|Goddard-Built Telescopes Aboard Suzaku Spacecraft Send Back 'First Light' Images||
The Japan Aerospace Exploration Agency's (JAXA) Suzaku mission has seen remarkable first light images thanks to four X-Ray Telescopes (XRTs) built by NASA's Goddard Space Flight Center (GSFC), Greenbelt, Md. The XRTs focus incoming x-rays onto the four X-Ray Spectrometer instruments onboard Suzaku, formerly known as Astro-E2. |
Image to right: Artist's rendering of the Suzaku spacecraft in orbit.
The four X-ray telescopes, together with a set of four cameras, performed flawlessly, capturing the image of an exploded star in the Small Magellanic Cloud. Supernovae are the cosmic factories of the most important elements in the Universe, and supernova remnants provide the crucial information on how they get disseminated in space. They are also spectacular objects and the ideal targets to “show off” the capabilities of the detectors.
“I’m extremely pleased to see how the four telescopes performed,” said team lead Dr. Peter Serlemitsos of the X-Ray Astrophysics Branch at GSFC. “Obviously it will take more time to study their performance in detail, but the first light images confirmed our expectations based on ground calibration.”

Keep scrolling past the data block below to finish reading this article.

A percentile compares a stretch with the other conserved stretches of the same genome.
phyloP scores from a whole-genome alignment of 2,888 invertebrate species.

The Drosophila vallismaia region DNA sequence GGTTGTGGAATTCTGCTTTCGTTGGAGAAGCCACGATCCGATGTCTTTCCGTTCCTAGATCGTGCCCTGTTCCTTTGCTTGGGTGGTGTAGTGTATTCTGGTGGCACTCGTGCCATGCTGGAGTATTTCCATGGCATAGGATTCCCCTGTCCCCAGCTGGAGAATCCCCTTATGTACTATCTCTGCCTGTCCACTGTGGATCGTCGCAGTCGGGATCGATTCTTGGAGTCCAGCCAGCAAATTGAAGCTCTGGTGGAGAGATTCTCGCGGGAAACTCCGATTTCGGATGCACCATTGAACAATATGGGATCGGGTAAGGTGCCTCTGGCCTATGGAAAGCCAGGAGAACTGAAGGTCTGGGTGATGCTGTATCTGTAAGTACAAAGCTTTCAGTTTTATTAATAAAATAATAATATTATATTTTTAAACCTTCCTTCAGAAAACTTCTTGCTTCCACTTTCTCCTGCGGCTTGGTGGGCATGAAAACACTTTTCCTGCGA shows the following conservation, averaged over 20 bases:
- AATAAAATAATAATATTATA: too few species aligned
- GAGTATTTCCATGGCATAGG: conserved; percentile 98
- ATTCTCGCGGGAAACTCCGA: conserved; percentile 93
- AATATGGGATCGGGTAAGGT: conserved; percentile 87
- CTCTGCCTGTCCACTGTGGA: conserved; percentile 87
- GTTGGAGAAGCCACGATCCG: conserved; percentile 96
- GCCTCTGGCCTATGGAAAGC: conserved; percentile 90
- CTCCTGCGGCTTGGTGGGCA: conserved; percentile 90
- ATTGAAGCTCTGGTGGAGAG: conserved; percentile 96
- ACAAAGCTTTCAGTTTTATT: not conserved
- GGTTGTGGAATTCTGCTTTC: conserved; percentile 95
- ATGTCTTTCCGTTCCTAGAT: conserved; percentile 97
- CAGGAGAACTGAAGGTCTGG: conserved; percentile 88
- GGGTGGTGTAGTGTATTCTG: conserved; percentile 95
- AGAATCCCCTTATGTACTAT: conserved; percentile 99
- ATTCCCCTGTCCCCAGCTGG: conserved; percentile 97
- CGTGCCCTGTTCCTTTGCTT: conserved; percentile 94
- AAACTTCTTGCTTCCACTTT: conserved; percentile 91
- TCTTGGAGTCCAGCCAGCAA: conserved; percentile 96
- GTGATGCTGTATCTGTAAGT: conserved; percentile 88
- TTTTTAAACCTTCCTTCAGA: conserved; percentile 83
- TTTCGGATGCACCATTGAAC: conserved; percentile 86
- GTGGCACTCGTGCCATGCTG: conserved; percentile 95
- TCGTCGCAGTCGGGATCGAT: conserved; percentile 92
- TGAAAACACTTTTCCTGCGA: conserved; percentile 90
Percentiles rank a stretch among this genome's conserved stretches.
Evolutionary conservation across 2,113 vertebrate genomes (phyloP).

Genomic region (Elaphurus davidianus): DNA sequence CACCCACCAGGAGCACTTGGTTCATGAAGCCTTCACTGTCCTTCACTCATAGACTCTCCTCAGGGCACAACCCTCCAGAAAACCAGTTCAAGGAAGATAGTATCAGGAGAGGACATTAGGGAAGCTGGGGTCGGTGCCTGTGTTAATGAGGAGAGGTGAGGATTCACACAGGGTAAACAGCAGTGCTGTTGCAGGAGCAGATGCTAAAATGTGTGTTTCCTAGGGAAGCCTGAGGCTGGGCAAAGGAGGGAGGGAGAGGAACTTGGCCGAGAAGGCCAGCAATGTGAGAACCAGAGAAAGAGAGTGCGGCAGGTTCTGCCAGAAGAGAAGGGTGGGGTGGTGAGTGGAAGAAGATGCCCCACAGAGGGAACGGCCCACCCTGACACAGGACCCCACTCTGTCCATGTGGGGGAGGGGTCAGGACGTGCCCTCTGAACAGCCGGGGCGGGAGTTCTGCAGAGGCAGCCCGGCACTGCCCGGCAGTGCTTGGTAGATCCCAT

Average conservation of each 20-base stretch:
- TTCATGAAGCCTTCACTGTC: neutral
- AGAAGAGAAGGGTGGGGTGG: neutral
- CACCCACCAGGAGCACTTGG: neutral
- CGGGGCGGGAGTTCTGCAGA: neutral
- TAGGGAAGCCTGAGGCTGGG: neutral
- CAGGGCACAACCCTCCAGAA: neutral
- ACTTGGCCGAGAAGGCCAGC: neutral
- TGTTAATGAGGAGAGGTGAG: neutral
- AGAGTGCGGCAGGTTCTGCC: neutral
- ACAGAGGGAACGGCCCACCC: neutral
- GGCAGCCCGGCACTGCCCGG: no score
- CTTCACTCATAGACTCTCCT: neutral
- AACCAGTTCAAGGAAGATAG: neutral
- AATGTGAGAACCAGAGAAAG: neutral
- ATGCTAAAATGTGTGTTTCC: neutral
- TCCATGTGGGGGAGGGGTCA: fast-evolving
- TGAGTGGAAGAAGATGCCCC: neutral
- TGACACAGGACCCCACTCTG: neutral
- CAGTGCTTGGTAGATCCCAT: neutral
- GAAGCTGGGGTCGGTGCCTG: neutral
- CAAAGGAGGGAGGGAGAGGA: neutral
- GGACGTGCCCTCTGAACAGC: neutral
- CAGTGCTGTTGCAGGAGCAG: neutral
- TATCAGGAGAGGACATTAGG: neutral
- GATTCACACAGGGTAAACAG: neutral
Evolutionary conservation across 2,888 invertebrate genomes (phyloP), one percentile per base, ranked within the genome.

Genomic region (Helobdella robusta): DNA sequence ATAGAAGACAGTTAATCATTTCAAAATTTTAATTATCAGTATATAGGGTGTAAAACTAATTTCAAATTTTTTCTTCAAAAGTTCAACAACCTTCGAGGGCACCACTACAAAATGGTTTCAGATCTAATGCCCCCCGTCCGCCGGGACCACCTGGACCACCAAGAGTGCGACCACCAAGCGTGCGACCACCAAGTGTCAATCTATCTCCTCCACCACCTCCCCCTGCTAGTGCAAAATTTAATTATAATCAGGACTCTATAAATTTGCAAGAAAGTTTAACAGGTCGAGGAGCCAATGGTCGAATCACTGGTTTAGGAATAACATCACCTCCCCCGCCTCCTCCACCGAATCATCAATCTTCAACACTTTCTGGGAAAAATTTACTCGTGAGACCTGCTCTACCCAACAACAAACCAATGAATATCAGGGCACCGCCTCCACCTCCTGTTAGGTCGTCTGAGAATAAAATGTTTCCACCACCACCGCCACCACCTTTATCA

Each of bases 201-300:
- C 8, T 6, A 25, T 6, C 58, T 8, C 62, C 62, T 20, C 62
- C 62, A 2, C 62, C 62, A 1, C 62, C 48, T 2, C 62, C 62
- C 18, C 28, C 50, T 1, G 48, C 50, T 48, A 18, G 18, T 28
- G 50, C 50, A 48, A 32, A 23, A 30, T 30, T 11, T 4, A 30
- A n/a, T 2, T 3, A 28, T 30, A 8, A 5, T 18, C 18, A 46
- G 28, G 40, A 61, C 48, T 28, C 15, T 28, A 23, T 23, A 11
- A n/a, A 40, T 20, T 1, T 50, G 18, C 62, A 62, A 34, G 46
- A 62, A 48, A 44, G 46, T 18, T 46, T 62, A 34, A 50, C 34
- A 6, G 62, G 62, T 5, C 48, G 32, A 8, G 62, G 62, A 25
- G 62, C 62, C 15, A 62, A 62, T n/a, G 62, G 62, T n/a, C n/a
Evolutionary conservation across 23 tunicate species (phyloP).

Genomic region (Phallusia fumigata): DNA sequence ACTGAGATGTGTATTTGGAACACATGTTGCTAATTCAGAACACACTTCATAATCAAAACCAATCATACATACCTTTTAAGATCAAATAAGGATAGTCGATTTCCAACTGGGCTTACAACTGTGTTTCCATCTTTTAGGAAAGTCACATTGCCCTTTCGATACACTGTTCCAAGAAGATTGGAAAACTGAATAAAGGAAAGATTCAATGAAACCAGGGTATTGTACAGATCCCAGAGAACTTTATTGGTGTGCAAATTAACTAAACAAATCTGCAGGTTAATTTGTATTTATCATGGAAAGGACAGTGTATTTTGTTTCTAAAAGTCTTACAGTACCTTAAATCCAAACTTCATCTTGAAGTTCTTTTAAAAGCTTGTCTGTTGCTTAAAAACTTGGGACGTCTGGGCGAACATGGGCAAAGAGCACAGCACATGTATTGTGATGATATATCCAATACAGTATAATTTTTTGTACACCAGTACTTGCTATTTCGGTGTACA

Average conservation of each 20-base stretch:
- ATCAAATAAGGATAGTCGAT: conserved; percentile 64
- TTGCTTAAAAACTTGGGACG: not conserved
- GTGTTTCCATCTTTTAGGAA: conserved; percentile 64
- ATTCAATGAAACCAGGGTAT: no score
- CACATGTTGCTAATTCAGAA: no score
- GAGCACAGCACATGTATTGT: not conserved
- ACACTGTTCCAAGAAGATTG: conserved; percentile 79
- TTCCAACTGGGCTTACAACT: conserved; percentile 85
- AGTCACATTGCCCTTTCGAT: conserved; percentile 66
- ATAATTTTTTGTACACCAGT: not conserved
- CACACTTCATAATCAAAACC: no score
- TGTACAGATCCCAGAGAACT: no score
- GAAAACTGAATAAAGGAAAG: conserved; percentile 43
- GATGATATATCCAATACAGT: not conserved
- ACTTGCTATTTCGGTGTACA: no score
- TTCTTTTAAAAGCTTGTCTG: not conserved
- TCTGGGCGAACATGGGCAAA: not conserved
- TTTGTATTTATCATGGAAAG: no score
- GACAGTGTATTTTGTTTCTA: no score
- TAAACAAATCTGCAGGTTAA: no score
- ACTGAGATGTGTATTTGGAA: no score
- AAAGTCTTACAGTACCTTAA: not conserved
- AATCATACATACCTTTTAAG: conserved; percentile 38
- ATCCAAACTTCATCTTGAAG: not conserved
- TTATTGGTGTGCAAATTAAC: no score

The four XRTs are made with foils coated with about two pounds of gold with a thickness of only 2,000 angstroms, which is about 1/200 to 1/600 the thickness of a human hair. X-rays bounce off the gold and are reflected toward the telescope detectors.
The four Charge-Coupled Devices detectors that capture the X-rays bounced by the telescopes are similar to those onboard other missions, such as Chandra and XMM-Newton, although these are new and have not yet been subjected to the rigors of space. The new instruments will allow scientists to study spectra and images of extended and faint sources like supernova remnants or cluster of galaxies.
It has been a bittersweet few weeks for the Suzaku team because another instrument on board, a high spectral resolution calorimeter built at GSFC, stopped functioning due to a problem with the cryogenics. The incident is still under investigation.
Despite this setback, the rest of the Suzaku mission is proceeding on schedule with first light from the third set of detectors on board – two hard X-ray detectors capable of capturing the very high-energy photons – expected shortly.
The Suzaku mission is a collaborative effort between the JAXA and NASA.
For more information, go to:
Goddard Space Flight Center